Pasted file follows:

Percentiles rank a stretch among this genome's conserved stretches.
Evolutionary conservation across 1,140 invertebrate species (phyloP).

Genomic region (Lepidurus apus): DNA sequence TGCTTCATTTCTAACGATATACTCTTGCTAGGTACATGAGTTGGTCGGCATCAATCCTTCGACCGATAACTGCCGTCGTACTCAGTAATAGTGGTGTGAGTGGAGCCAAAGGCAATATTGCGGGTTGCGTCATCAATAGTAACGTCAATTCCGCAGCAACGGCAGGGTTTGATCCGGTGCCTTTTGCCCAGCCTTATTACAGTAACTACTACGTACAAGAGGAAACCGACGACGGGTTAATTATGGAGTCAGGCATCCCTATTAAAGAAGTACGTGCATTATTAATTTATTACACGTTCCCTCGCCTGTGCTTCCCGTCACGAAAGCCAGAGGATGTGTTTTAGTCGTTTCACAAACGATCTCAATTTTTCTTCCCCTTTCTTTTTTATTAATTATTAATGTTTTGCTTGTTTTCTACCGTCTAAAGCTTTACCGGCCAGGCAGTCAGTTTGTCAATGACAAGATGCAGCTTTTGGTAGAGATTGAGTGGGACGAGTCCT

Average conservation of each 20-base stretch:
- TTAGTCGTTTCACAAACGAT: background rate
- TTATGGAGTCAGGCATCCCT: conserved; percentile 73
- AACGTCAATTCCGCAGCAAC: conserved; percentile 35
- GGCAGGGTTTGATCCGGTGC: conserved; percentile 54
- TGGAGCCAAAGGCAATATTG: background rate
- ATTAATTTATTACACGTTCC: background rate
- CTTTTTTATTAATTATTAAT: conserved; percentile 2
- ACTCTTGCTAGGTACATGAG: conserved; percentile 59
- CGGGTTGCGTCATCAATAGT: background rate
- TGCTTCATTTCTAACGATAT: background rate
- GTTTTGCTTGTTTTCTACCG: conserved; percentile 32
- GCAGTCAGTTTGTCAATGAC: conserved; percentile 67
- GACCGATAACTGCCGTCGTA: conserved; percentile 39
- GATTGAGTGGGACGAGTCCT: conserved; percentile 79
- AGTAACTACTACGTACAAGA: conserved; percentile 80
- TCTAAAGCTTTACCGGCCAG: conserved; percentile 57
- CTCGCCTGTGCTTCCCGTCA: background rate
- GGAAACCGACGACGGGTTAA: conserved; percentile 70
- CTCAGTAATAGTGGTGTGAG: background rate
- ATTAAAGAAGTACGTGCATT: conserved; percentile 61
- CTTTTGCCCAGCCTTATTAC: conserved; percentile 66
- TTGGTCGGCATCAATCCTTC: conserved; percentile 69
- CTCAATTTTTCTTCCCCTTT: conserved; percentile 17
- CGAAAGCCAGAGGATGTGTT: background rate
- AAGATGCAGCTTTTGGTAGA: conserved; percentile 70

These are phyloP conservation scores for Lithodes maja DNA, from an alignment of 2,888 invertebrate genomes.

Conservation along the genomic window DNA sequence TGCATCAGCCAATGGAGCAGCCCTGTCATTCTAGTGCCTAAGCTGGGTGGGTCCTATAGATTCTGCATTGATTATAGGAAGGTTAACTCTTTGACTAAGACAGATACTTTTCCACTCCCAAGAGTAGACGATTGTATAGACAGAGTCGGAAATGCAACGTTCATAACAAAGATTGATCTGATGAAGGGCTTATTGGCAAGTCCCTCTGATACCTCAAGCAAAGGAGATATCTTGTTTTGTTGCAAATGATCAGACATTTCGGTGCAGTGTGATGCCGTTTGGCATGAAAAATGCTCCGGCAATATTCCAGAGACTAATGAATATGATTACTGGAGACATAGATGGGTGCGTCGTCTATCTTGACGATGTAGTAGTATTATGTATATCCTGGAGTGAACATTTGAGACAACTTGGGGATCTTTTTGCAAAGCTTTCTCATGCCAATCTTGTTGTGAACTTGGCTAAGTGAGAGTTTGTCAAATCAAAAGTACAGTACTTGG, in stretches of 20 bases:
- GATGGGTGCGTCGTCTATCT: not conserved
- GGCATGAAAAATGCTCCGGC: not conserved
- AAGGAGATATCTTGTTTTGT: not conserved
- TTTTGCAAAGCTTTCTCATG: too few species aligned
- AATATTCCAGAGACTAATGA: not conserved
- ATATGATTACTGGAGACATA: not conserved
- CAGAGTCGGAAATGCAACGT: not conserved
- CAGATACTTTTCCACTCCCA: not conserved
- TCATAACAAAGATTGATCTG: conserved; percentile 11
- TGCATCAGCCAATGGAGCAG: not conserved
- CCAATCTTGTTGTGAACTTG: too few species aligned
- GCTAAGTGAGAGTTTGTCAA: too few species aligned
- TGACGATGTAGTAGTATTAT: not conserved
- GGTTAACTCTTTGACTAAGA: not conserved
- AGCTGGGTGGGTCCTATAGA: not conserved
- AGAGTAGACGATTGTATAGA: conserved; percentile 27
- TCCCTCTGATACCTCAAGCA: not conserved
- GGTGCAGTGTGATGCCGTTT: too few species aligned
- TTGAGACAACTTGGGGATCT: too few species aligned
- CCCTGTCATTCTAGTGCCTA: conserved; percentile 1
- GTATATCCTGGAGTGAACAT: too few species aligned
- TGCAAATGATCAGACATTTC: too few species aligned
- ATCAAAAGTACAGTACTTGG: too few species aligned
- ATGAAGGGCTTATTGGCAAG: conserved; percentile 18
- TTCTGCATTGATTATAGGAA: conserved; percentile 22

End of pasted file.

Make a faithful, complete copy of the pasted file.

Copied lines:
Percentiles rank a stretch among this genome's conserved stretches.
Evolutionary conservation across 1,140 invertebrate species (phyloP).

Genomic region (Lepidurus apus): DNA sequence TGCTTCATTTCTAACGATATACTCTTGCTAGGTACATGAGTTGGTCGGCATCAATCCTTCGACCGATAACTGCCGTCGTACTCAGTAATAGTGGTGTGAGTGGAGCCAAAGGCAATATTGCGGGTTGCGTCATCAATAGTAACGTCAATTCCGCAGCAACGGCAGGGTTTGATCCGGTGCCTTTTGCCCAGCCTTATTACAGTAACTACTACGTACAAGAGGAAACCGACGACGGGTTAATTATGGAGTCAGGCATCCCTATTAAAGAAGTACGTGCATTATTAATTTATTACACGTTCCCTCGCCTGTGCTTCCCGTCACGAAAGCCAGAGGATGTGTTTTAGTCGTTTCACAAACGATCTCAATTTTTCTTCCCCTTTCTTTTTTATTAATTATTAATGTTTTGCTTGTTTTCTACCGTCTAAAGCTTTACCGGCCAGGCAGTCAGTTTGTCAATGACAAGATGCAGCTTTTGGTAGAGATTGAGTGGGACGAGTCCT

Average conservation of each 20-base stretch:
- TTAGTCGTTTCACAAACGAT: background rate
- TTATGGAGTCAGGCATCCCT: conserved; percentile 73
- AACGTCAATTCCGCAGCAAC: conserved; percentile 35
- GGCAGGGTTTGATCCGGTGC: conserved; percentile 54
- TGGAGCCAAAGGCAATATTG: background rate
- ATTAATTTATTACACGTTCC: background rate
- CTTTTTTATTAATTATTAAT: conserved; percentile 2
- ACTCTTGCTAGGTACATGAG: conserved; percentile 59
- CGGGTTGCGTCATCAATAGT: background rate
- TGCTTCATTTCTAACGATAT: background rate
- GTTTTGCTTGTTTTCTACCG: conserved; percentile 32
- GCAGTCAGTTTGTCAATGAC: conserved; percentile 67
- GACCGATAACTGCCGTCGTA: conserved; percentile 39
- GATTGAGTGGGACGAGTCCT: conserved; percentile 79
- AGTAACTACTACGTACAAGA: conserved; percentile 80
- TCTAAAGCTTTACCGGCCAG: conserved; percentile 57
- CTCGCCTGTGCTTCCCGTCA: background rate
- GGAAACCGACGACGGGTTAA: conserved; percentile 70
- CTCAGTAATAGTGGTGTGAG: background rate
- ATTAAAGAAGTACGTGCATT: conserved; percentile 61
- CTTTTGCCCAGCCTTATTAC: conserved; percentile 66
- TTGGTCGGCATCAATCCTTC: conserved; percentile 69
- CTCAATTTTTCTTCCCCTTT: conserved; percentile 17
- CGAAAGCCAGAGGATGTGTT: background rate
- AAGATGCAGCTTTTGGTAGA: conserved; percentile 70

These are phyloP conservation scores for Lithodes maja DNA, from an alignment of 2,888 invertebrate genomes.

Conservation along the genomic window DNA sequence TGCATCAGCCAATGGAGCAGCCCTGTCATTCTAGTGCCTAAGCTGGGTGGGTCCTATAGATTCTGCATTGATTATAGGAAGGTTAACTCTTTGACTAAGACAGATACTTTTCCACTCCCAAGAGTAGACGATTGTATAGACAGAGTCGGAAATGCAACGTTCATAACAAAGATTGATCTGATGAAGGGCTTATTGGCAAGTCCCTCTGATACCTCAAGCAAAGGAGATATCTTGTTTTGTTGCAAATGATCAGACATTTCGGTGCAGTGTGATGCCGTTTGGCATGAAAAATGCTCCGGCAATATTCCAGAGACTAATGAATATGATTACTGGAGACATAGATGGGTGCGTCGTCTATCTTGACGATGTAGTAGTATTATGTATATCCTGGAGTGAACATTTGAGACAACTTGGGGATCTTTTTGCAAAGCTTTCTCATGCCAATCTTGTTGTGAACTTGGCTAAGTGAGAGTTTGTCAAATCAAAAGTACAGTACTTGG, in stretches of 20 bases:
- GATGGGTGCGTCGTCTATCT: not conserved
- GGCATGAAAAATGCTCCGGC: not conserved
- AAGGAGATATCTTGTTTTGT: not conserved
- TTTTGCAAAGCTTTCTCATG: too few species aligned
- AATATTCCAGAGACTAATGA: not conserved
- ATATGATTACTGGAGACATA: not conserved
- CAGAGTCGGAAATGCAACGT: not conserved
- CAGATACTTTTCCACTCCCA: not conserved
- TCATAACAAAGATTGATCTG: conserved; percentile 11
- TGCATCAGCCAATGGAGCAG: not conserved
- CCAATCTTGTTGTGAACTTG: too few species aligned
- GCTAAGTGAGAGTTTGTCAA: too few species aligned
- TGACGATGTAGTAGTATTAT: not conserved
- GGTTAACTCTTTGACTAAGA: not conserved
- AGCTGGGTGGGTCCTATAGA: not conserved
- AGAGTAGACGATTGTATAGA: conserved; percentile 27
- TCCCTCTGATACCTCAAGCA: not conserved
- GGTGCAGTGTGATGCCGTTT: too few species aligned
- TTGAGACAACTTGGGGATCT: too few species aligned
- CCCTGTCATTCTAGTGCCTA: conserved; percentile 1
- GTATATCCTGGAGTGAACAT: too few species aligned
- TGCAAATGATCAGACATTTC: too few species aligned
- ATCAAAAGTACAGTACTTGG: too few species aligned
- ATGAAGGGCTTATTGGCAAG: conserved; percentile 18
- TTCTGCATTGATTATAGGAA: conserved; percentile 22